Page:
A university news release says Brian Edwards will assume the post July 1. Edwards is currently the Crown Professor in Middle East Studies at Northwestern University, where he also is a professor of English, comparative literary studies and American studies. Under Edwards’ direction, that program grew into an internationally recognized program offering an undergraduate major and minor, curricula in Middle Eastern languages and an interdisciplinary PhD certificate...
Tulane School of Liberal Arts to get new dean
KNOW News online
The School of Liberal Arts at Tulane University in New Orleans soon will have a new dean. A university news release says Brian Edwards will assume the post July 1. Edwards is currently the Crown Professor in Middle East Studies at Northwestern University, where he also is a professor of English, comparative literary studies and American studies. Under Edwards' direction, that program grew into an internationally recognized program offering an undergraduate major and minor, curricula in Middle Eastern languages and an interdisciplinary PhD certificate. Edwards received his bachelor's degree in English from Yale University in 1990. He earned his master's degree, his master of philosophy degree and his PhD, all in American studies, from Yale...
Trump from Reality TV to Twitter, or the Selfie-Determination of NationsArizona Quarterly: A Journal of American Literature, Culture, and Theory
2018 The age of Trump has ushered in a reorganization of the way American culture circulates through the world. Beginning with the 2015 campaign, the global circulation of Trump’s rhetoric ruptured the crucial divide between popular culture and political discourse, the conditions under which the “American century” functioned. The essay discusses the relationship of the rise of the digital technologies to new social forms that began emerging in the final years of the twentieth-century, accompanied by novel forms of entertainment. The increasing popularity of reality television and social media as entertainment inform what I call the selfie-determination of nations: a digitally mediated, imagined community of the disconnected. This mediated context of social organization is the digital ground upon which Trump campaigned and thus far governs, and connected to the rise of global populisms. Under Trump the US political system itself has become a form of global entertainment.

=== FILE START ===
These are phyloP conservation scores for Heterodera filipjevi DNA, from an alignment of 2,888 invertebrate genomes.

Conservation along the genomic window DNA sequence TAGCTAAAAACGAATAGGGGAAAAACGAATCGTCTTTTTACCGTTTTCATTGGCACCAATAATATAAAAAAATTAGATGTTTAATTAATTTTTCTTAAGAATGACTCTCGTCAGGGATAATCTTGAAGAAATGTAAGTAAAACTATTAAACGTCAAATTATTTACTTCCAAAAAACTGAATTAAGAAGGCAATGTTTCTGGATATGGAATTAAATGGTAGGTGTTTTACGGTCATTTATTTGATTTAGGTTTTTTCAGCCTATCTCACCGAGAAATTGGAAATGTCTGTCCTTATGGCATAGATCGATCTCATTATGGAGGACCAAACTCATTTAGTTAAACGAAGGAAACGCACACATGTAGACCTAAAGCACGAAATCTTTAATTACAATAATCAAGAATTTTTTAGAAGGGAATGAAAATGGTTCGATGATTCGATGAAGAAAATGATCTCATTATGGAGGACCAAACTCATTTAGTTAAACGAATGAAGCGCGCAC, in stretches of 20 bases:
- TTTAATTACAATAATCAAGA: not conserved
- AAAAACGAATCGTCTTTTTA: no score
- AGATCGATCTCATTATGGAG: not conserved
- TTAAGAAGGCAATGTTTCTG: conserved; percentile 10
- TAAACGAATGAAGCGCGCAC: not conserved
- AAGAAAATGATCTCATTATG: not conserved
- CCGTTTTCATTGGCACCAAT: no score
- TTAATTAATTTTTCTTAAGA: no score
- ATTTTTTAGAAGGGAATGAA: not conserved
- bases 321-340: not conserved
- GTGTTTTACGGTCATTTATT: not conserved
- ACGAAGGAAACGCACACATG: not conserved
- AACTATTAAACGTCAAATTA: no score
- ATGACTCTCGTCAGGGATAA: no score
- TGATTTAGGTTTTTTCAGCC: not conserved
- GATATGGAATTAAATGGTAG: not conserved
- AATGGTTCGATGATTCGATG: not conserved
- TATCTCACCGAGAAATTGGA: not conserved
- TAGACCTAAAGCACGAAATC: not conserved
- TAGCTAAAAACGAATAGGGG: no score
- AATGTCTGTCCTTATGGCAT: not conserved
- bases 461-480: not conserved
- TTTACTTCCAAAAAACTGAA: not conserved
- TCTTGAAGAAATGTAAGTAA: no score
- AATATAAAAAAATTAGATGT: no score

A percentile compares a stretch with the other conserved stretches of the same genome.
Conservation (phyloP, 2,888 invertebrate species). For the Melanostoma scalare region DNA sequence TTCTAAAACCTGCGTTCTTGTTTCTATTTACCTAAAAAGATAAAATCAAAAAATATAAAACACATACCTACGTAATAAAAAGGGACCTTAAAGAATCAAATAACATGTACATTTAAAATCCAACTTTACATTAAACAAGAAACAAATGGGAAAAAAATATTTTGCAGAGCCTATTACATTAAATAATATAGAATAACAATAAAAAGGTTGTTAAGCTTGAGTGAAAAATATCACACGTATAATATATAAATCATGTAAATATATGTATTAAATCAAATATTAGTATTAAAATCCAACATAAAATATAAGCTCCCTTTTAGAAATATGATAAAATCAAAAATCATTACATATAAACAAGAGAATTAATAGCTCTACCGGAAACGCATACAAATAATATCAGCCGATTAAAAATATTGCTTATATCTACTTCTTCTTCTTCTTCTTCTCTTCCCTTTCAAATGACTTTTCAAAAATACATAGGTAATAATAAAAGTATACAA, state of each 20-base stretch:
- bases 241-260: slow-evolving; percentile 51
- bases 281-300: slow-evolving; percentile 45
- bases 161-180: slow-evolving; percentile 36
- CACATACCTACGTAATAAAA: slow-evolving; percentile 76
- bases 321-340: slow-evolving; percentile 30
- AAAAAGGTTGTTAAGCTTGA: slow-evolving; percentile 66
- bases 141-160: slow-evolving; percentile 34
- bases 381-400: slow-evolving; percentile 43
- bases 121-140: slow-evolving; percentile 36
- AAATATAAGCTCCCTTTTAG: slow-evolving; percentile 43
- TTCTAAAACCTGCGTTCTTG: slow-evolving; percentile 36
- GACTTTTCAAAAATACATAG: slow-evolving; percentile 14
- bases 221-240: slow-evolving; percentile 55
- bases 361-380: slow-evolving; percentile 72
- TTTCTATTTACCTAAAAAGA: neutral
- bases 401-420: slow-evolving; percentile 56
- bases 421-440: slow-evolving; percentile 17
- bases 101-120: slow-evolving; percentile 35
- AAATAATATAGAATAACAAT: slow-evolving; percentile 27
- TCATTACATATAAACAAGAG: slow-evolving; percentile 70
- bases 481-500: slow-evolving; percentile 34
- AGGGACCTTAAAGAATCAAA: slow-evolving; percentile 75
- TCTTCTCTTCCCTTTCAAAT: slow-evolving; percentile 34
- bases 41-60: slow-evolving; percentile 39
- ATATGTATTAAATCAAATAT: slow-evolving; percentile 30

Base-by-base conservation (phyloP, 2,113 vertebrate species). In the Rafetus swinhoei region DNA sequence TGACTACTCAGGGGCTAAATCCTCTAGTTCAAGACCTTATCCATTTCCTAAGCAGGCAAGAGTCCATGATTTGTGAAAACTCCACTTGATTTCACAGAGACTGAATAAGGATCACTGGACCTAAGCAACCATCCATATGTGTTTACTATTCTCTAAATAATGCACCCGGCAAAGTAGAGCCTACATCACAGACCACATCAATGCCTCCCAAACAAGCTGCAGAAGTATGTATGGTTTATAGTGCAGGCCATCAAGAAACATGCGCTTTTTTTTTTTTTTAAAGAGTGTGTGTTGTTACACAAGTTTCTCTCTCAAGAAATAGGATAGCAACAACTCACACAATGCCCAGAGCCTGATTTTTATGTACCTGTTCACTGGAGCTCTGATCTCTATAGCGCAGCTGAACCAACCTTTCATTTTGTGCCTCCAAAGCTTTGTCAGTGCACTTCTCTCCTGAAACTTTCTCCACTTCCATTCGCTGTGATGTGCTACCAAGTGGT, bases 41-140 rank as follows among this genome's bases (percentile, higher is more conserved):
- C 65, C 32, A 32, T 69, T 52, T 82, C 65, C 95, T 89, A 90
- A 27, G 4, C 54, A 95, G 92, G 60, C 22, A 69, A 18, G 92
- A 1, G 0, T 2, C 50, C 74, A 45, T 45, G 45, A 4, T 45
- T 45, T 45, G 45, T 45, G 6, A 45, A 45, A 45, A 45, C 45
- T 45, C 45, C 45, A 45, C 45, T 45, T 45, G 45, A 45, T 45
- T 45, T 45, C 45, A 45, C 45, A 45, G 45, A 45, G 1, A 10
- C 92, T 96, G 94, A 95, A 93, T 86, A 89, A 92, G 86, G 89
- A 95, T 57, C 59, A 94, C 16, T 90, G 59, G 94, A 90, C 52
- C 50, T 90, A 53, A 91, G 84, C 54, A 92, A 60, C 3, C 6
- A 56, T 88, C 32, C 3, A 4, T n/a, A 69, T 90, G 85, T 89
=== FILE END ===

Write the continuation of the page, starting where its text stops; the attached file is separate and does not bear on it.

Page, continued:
The World, the Text, and the AmericanistAmerican Literary History
2013 We have entered a period of time when the meanings attached to the US in the world have shifted decisively. In the Middle East and North Africa, there is widespread distrust of American imperial intentions. As the global economic crisis persists, the US economy has entered what some prominent economists have called its “autumn,” a putative decline from its apex during the twentieth century. During the exciting winter and spring of 2011, a wave of global protests for democracy in the Arab world did not look to American models for sustenance or inspiration. Indeed, members of an apparently spontaneous movement in the US, Occupy Wall Street and its many affiliates, avowed that they had looked to the Middle East for their own inspiration.2 Many, if not all, of the sustaining principles that Americans have held dear through the last half of the twentieth century have been questioned—and no longer on the margins of the left, but at the heart of American public discourse.
Disorienting Captivity: A Response to Gordon SayreAmerican Literary History